The rule is, the CG needs to be between 1 and 2 body diameters, HIGHER (toward the nose cone) than the CP, Center of Pressure. The center of mass (what we often also call the center of gravity, or CG) of an object is an imaginary point around which the mass of the object is balanced. This is where you could literally balance the rocket on your outstretched finger.
Gravity affects the object the same way it would affect a single "point mass" at this same location, which simplifys quite a few physics problems. Another "feature" of the CG is that, if an unsupported object were to rotate, it would do so around the CG. This is the property that concerns us.
Similarly, you can think of the Center of Pressure, or CP, as the imaginary point at which all of the aerodynamic forces on the object are balanced.
Now, with just these two definitions, it's easy to see what we want to happen with our rockets.
If our rocket starts out travelling forward, the forces pushing on the CP of the rocket will be pushing backwards (drag will be trying to slow the rocket down, for instance).
Imagine a stick representing the rocket. Now, mount the stick on a pivot, so it can rotate. The pivot represents the CG. In flight, the rocket starts to wander off course (rotate the stick a bit). Now, if you push in a backwards direction on one place on the stick, what is the result in the following circumstances?
If it helps you visualize it better, imaging having a toothpick hanging below the stick at the CP as you hold the stick by the pivot and slowly lower the toothpick into a river.
If the CP is ahead of the CG, the stick will pivot around backwards (unstable). If the CP is exactly at the CG, the stick might pivot, or it might not, or it might just wiggle around randomly as the current buffets it (neutral stability). If the CP is behind the CG, it will drag the stick back into a straight line with the current if it is disturbed (stable).
Another point to remember is, as your motor burns its fuel, the CG moves toward the nose, making the rocket more stable. This is why some unstable rockets stabilize in flight. Hope the rocket is pointing up when it does stabilize. WARNING: If you are flying a hybrid powered rocket, the CG moves BACKWARD (towards the CP) so you need to do your pre-flight CG check with an empry tank and a used fuel slug.
Your CG can be determined by balancing the rocket on your finger, or by suspending a loop of cord or light rope from the ceiling and balancing the rocket on it.
Draw and cut out an exact scale flat image (like what you would see in a photograph) of your rocket and balance it on a ruler edge. This suggestion comes from the pre-Barrowman days. Measure every aspect of your rocket and manually work out the Barrowman calculations. This suggestion comes from the pre-computer days.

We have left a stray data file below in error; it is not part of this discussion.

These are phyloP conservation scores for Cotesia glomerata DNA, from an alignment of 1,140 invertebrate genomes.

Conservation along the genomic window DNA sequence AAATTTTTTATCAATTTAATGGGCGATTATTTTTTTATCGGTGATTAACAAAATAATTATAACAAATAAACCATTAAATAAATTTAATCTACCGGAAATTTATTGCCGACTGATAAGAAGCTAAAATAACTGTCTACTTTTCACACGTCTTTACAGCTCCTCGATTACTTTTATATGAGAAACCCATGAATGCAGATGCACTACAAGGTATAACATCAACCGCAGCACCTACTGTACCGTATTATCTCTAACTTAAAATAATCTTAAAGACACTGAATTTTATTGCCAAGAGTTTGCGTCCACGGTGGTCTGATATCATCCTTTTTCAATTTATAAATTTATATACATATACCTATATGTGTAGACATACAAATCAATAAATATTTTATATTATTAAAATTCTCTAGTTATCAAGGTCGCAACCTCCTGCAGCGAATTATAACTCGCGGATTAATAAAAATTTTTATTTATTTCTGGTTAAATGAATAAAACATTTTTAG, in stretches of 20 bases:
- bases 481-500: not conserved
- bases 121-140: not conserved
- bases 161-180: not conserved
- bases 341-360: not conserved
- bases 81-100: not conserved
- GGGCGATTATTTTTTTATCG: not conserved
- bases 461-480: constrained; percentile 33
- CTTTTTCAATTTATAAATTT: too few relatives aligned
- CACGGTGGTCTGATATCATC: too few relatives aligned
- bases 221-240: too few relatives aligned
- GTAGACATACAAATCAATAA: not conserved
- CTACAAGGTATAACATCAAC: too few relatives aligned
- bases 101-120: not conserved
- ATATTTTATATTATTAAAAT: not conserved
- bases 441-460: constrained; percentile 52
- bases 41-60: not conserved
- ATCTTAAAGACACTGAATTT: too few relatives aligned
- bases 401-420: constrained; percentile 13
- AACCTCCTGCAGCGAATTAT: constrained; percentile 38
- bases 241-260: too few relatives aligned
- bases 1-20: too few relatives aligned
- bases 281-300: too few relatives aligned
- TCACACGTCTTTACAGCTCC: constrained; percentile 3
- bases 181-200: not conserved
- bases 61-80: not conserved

(The easiest) Buy a copy of RockSim from Apogee Components and "build" your rocket there.
I have an Aerotech HV Arcas, which has a 2.6" diameter airframe. With the rocket loaded and ready to go to the pad, the CG should be between 2.6"-5.2" ahead (higher) of the CP.
If your CG is closer than 1 body diameter (or worse, CP/CG is inverted) your rocket will fly in every direction but up, presenting a danger to everybody in range. I saw a rocket like this once clear the rod, did a 270 degree turn and run along aroung the ground until burnout. This is NOT how you get the crowd to do the wave.
If your CG is greater than 2 diameters above your CP, then your rocket is OVERSTABLE. Egg-lofting rockets (especially the double egg lofters) are tremendously overstable. Camera rockets are also notoriously overstable. But the negative transitions inherent in these rocket designs compensate for the overstable condition. But for most 3FNC's, being overstable means if you have any wind at lift off, the rocket will turn itself heavily into the wind, going ballistic (or even horizontal) instead of vertical. This always results in you taking a long walk to recover.
If you do need to add nose weight, you need to do this carefully. The best way to do this is to make a loop of cord that you can balance the rocket with. Mark on the rocket the area where the CG needs to be (again, 1 to 2 body diamerters ahead of the CP). Prepare the rocket normally for flight, including engine, wadding, parachute, etc., then suspend the rocket from the loop and find the CG. Tape one side of a sandwich baggie to the tip of the nose cone. Add a little weight, rebalance the rocket. Repeat until the CG is about 75% of the way to the 2 diameter limit. The reason for this is when you actually put the weight in the nose cone, the CG will move back (remember, right now it's hanging off the tip of the nose cone). Also remember that the adhesive you will use to keep the weight up there will also affect the CG by its own weight as well. As far as what to use for weight, there are many different mediums to choose from. You can shove modelers clay into the nose cone (roll it into a snake before inserting it into the nose cone), or drop heavy items in and cover them with expanding foam or epoxy. I have seen lead shot, sand and even small nuts and screws as the weight. NOTE: When adding epoxy into the nose cone, it is highly recommended that you hold the nose cone in a bucket of water during the process. Epoxy gets hot during the curing process and can melt/deform the nose cone.